# How do food manufacturers calculate the calorie count of packaged foods?

Jim Painter, an assistant professor of food science and human nutrition at the University of Illinois, explains.

In order to answer this question, it helps to define a calorie. A calorie is a unit that is used to measure energy. The Calorie you see on a food package is actually a kilocalorie, or 1,000 calories. A Calorie (kcal) is the amount of energy needed to raise the temperature of 1 kilogram of water 1 degree Celsius. Sometimes the energy content of food is expressed in kilojoules (kj), a metric unit. One kcal equals 4.184 kj. So the Calorie on a food package is 1,000 times larger than the calorie used in chemistry and physics.

The original method used to determine the number of kcals in a given food directly measured the energy it produced.The food was placed in a sealed container surrounded by water--an apparatus known as a bomb calorimeter. The food was completely burned and the resulting rise in water temperature was measured. This method is not frequently used today.

The Nutrition Labeling and Education Act of 1990 (NLEA) currently dictates what information is presented on food labels. The NLEA requires that the Calorie level placed on a packaged food be calculated from food components. According to the National Data Lab (NDL), most of the calorie values in the USDA and industry food tables are based on an indirect calorie estimation made using the so-called Atwater system. In this system, calories are not determined directly by burning the foods. Instead, the total caloric value is calculated by adding up the calories provided by the energy-containing nutrients: protein, carbohydrate, fat and alcohol. Because carbohydrates contain some fiber that is not digested and utilized by the body, the fiber component is usually subtracted from the total carbohydrate before calculating the calories.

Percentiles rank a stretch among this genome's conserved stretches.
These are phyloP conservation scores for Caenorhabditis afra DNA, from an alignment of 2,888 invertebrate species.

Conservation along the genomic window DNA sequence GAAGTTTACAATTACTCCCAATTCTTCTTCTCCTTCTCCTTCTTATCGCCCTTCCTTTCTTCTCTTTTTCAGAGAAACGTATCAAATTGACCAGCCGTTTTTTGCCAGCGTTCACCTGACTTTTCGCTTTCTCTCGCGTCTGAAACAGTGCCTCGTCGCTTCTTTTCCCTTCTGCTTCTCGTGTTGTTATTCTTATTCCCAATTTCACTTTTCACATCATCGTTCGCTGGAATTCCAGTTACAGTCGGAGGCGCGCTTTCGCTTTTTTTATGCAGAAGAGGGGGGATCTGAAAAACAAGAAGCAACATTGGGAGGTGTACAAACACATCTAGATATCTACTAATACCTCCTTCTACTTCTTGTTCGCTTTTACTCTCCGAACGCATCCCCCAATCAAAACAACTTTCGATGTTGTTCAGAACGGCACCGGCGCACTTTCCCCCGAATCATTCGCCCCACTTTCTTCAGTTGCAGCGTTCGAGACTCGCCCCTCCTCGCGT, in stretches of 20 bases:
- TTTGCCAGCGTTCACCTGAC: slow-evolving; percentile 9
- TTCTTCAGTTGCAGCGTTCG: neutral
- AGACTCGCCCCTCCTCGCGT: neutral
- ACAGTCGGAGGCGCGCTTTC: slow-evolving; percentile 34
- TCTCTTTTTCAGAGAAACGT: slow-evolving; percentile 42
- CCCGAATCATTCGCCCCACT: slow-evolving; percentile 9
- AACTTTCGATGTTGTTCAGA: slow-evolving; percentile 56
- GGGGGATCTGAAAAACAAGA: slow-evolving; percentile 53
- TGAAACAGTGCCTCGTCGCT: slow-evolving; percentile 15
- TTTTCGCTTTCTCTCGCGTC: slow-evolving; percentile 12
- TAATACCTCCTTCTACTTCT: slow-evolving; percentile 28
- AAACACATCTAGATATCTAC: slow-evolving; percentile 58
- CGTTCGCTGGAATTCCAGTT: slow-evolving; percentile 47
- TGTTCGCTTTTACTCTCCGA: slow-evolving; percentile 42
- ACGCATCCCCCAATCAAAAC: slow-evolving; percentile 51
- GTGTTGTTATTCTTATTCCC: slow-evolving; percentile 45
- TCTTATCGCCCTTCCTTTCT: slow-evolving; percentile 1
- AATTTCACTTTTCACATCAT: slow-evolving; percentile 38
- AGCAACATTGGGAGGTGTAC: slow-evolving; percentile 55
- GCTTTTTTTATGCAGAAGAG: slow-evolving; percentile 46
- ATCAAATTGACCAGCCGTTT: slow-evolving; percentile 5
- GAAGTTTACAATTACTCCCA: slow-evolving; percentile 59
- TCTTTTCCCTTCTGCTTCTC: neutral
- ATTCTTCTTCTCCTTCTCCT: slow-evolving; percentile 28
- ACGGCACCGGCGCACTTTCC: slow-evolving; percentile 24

The Atwater system uses the average values of 4 Kcal/g for protein, 4 Kcal/g for carbohydrate, and 9 Kcal/g for fat. Alcohol is calculated at 7 Kcal/g. (These numbers were originally determined by burning and then averaging.) Thus the label on an energy bar that contains 10 g of protein, 20 g of carbohydrate and 9 g of fat would read 201 kcals or Calories. A complete discussion of this subject and the calories contained in more than 6,000 foods may be found on the National Data Lab web site at http://www.nal.usda.gov/fnic/foodcomp/. At this site you can also download the food database to a handheld computer. Another online tool that allows the user to total the calorie content of several foods is the Nutrition Analysis Tool at http://www.nat.uiuc.edu.

Answer originally posted on May 19, 2003.

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1. 1. rituraj sahay bhatnagar 06:27 AM 3/17/13

it is correct.

2. 2. rituraj sahay bhatnagar 06:31 AM 3/17/13

it is correct

3. 3. mikael.sjodin 09:12 AM 11/19/13

Interesting. Could you give some more details on the original method? I guess you have to add some energy to reach combustion temperature and that that energy is later subtracted. But what about liquids? Don't you have to add a lot of energy to boil away the water before combustion start? Is that energy also acounted for and subtracted afterwards?

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